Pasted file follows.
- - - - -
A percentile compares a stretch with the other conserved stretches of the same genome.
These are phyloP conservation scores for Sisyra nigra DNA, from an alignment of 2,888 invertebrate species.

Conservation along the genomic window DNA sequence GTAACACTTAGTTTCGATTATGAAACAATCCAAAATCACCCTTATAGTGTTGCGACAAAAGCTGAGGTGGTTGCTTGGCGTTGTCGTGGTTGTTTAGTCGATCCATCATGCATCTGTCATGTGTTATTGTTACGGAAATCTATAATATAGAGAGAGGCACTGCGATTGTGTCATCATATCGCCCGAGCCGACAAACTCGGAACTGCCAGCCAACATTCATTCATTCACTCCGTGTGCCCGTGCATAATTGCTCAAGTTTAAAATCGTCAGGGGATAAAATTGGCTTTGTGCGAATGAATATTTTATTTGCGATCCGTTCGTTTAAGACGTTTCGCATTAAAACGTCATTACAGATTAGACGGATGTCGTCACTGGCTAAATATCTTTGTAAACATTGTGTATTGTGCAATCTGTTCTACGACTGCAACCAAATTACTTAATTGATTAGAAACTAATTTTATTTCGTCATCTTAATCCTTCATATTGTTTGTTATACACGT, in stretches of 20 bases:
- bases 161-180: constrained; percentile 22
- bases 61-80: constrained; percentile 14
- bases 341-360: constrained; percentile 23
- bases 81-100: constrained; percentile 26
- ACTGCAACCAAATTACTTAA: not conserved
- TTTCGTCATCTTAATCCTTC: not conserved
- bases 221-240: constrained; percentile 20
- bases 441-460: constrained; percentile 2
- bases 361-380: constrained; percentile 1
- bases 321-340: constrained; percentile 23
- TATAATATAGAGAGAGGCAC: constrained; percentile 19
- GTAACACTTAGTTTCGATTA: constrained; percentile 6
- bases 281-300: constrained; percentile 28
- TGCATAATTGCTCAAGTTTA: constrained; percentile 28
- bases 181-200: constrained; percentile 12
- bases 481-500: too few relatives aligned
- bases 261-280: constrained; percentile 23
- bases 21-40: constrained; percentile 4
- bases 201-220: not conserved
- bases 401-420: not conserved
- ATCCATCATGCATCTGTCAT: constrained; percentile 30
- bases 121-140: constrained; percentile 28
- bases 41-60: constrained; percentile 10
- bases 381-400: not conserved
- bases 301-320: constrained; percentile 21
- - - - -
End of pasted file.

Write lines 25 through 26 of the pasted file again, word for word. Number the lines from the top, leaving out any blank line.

- bases 121-140: constrained; percentile 28
- bases 41-60: constrained; percentile 10